The company would have only needed to pay my time, and only 10 minutes of it, but instead had to pay 3 and a half hours of my time in addition to having to pay a room full of "electricians" to sit around and watch TV all day. What a waste!

    While unions, in some situations are a good thing, let's not forget the incredible waste and laziness they can promote when they attach themselves to a profitable company.

    I imagine it was the same in Detroit with the automobile companies. You get people employed and attached to a union, they become increasingly greedy, and before you know it, a cheaply made car costs $35,000... oh wait... I guess it already does.

    What people fail to realize is that CEOs in general don't make as much as you would think, and even if they did, don't they deserve it for creating a niche, taking appropriate risk, creating jobs, and doing their part to stimulate the economy? With each new employee, a CEO shoulders a certain amount of weight for that employee's well-being. The company gets double-taxed (yes, they pay taxes on your wages before you do.. it's called payroll tax), benefits are increasing at an alarming rate, assets are taxed at depreciation. If you make $50,000 / year, the company is shouldering almost twice that amount in order to pay your wage. As with any group, there are some bad apples as CEOs, and they tend to gravitate toward huge companies, and their controversial methods and kickbacks are covered by the media, but for every bad CEO, there are thousands that act responsibly, who worry and fret over their employees; who go through deep personal and financial sacrifice to ensure the well-being of the people they are responsible for.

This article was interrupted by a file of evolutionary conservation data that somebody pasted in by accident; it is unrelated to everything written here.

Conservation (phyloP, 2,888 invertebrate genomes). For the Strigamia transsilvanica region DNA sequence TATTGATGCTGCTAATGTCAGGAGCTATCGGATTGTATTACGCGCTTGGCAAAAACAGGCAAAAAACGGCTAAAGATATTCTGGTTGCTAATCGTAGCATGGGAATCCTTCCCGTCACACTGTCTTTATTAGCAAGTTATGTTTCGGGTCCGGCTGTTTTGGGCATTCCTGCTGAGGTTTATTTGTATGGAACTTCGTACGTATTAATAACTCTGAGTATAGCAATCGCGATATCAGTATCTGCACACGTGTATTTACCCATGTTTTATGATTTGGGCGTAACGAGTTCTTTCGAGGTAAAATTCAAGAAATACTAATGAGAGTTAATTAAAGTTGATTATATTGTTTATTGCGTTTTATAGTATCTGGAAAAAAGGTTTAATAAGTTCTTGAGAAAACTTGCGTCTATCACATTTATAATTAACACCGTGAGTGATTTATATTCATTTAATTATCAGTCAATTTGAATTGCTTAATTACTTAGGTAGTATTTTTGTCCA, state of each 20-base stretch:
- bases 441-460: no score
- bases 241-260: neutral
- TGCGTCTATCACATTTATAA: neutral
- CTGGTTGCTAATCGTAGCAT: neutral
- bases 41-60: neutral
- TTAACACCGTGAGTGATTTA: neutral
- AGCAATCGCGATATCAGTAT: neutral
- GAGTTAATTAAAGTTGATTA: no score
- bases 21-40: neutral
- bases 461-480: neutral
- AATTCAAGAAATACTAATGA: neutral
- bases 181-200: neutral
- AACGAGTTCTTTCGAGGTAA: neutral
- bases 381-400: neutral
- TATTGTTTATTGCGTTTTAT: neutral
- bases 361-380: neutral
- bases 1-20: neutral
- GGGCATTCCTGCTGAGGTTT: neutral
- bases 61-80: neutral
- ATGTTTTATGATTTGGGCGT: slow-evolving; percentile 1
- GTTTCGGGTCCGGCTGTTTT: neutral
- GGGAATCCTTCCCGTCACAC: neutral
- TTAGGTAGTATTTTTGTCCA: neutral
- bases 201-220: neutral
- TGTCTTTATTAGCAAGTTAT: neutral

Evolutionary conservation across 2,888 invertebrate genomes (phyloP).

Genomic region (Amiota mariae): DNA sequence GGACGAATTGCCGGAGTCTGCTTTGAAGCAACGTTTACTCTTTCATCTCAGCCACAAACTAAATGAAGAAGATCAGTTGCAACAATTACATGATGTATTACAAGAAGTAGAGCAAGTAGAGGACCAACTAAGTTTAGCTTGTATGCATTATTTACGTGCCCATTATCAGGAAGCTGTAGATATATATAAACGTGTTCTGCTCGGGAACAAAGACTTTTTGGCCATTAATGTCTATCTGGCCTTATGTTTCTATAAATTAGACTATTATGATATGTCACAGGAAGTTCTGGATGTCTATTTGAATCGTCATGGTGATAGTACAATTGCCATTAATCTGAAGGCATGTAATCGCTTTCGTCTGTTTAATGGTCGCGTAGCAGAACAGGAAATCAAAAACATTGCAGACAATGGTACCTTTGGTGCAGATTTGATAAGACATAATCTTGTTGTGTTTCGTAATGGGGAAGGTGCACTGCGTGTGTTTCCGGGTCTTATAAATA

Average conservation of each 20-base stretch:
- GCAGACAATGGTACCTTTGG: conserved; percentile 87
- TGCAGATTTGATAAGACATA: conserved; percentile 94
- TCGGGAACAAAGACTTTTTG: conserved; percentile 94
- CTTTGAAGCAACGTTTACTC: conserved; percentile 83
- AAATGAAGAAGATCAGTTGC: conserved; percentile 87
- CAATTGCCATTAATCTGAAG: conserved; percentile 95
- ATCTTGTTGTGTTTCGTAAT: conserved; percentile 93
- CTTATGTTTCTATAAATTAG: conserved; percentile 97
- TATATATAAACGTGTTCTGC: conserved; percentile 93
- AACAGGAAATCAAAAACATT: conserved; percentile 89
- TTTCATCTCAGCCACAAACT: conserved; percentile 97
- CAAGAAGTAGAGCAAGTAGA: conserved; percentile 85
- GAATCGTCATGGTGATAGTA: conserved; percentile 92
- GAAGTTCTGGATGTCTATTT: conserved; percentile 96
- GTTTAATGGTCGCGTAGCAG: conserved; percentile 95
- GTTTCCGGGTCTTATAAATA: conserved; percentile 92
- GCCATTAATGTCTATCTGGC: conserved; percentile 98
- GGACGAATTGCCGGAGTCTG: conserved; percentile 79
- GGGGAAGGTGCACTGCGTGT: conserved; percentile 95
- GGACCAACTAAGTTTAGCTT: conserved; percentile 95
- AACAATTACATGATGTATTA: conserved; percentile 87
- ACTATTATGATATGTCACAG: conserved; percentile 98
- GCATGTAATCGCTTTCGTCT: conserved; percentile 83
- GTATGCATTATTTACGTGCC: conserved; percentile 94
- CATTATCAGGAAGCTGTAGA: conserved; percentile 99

Of course, the media isn't interested in the responsible CEOs, so the propaganda propagates, and all CEOs are painted black. Companies are evil. Unions are heroes. In other words, what is good is called evil, and what is evil is called good. Good old latter-day deceptions.

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  7. .

    I'm not interested in defending the bad that unions do, because there is plenty. But it's Labor Day, man! We'll defend CEOs on CEO day.